Thursday, February 12, 2009

Clipping the Coupons

My husband often teases me about how much I love a bargain. I do, and I have the coupons and loyalty cards to prove it.

Stop & Shop, Pathmark and Waldbaums all consider me a loyal shopper. I have CVS’ little red key fob on my key ring in case I forget the regular-sized loyalty card. And I never leave home without my Banana Republic, Gap or Ann Taylor credit cards.

While I look forward to the many rewards and promotions I receive via e-mail and snail mail, Banana Republic’s most recent promotion could be setting the tone for things to come regarding loyalty rewards.

Most of my favorite stores do a pretty good job of rewarding me for my patronage. Stride Rite sends me a $3 discount card every few months reminding me that one of my girls needs new shoes or sneakers. Ann Taylor and LOFT send 20% discount promotions, and The Gap and Banana Republic tempt me with $10 rewards certificates for every 1,000 points I earn (not a tough task when every $1 I spend equates to five points). And just this morning I printed out an online coupon for $5 off my next $30 CVS purchase.

While I love receiving discounts, I can also recall countless times when I was at checkout fumbling in my wallet or bag trying to remember where I tucked away the coveted coupon. Rather than hold up the line, more often than not, I say, “forget it,” only to pay full price.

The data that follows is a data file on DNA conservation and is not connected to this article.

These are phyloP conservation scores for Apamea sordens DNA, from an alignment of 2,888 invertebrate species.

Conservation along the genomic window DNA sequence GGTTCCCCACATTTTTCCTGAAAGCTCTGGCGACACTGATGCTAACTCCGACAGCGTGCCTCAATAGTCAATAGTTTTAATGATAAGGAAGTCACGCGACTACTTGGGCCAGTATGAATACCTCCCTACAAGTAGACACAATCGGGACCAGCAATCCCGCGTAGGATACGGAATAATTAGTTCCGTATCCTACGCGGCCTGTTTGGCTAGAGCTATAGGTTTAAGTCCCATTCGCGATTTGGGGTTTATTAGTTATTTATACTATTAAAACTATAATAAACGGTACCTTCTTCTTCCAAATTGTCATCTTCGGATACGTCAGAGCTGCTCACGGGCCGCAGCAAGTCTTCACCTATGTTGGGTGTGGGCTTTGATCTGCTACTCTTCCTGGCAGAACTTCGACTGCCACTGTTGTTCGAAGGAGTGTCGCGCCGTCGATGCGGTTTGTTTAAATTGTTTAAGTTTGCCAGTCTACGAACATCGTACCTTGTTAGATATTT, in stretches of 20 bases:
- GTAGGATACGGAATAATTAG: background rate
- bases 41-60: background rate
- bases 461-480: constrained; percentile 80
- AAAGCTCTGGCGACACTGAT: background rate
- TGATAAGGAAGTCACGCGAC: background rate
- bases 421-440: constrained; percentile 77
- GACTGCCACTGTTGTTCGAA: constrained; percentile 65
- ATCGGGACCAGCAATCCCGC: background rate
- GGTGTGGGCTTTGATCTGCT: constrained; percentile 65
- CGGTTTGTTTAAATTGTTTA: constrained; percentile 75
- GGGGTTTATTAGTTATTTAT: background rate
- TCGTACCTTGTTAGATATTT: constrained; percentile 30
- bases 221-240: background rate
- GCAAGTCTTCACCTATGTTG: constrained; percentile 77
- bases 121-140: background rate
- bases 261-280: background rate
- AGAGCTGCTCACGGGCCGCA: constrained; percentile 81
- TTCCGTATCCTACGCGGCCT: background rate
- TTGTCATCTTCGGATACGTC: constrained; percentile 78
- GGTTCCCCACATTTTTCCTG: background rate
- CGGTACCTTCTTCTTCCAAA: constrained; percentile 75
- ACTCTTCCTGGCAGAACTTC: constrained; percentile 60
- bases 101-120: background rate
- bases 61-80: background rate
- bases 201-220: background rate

Just as often, I return home ranting: “Why can’t retailers just electronically load these promotions onto my loyalty or store-branded credit-card account and apply it when the card is swiped during checkout? Enough with these paper coupons!”

The Gap Inc. must have finally caught on to my pain because this week they sent a promotion that does just that. I just received an invitation from Banana Republic to “Save an Extra 10%” on every purchase between now and April 30. But instead of the usual credit card-shaped promotional card, the invitation featured a letter from Banana Republic president Jack Calhoun that expressed Banana’s gratitude for my loyalty during “these changing times,” and invited me to take 10% off of every card purchase I make over the next 90 days. More impressive, the letter went on to add “No offer cards to clip. No e-mails to print. Simply use your Banana card to automatically receive your discount.”

Banana Republic’s promotion is putting those pretty hints of spring -- in the form of earth- and spice-toned dresses, skirts and tops -- within reach. And as I struggle to get out of the door with my two pre-schoolers, finally, I don’t have to try to remember where I put my coupons.

Now if I can just make -- and stick to -- a reasonable spring wardrobe budget, I am in business.

By Deena M. Amato-McCoy

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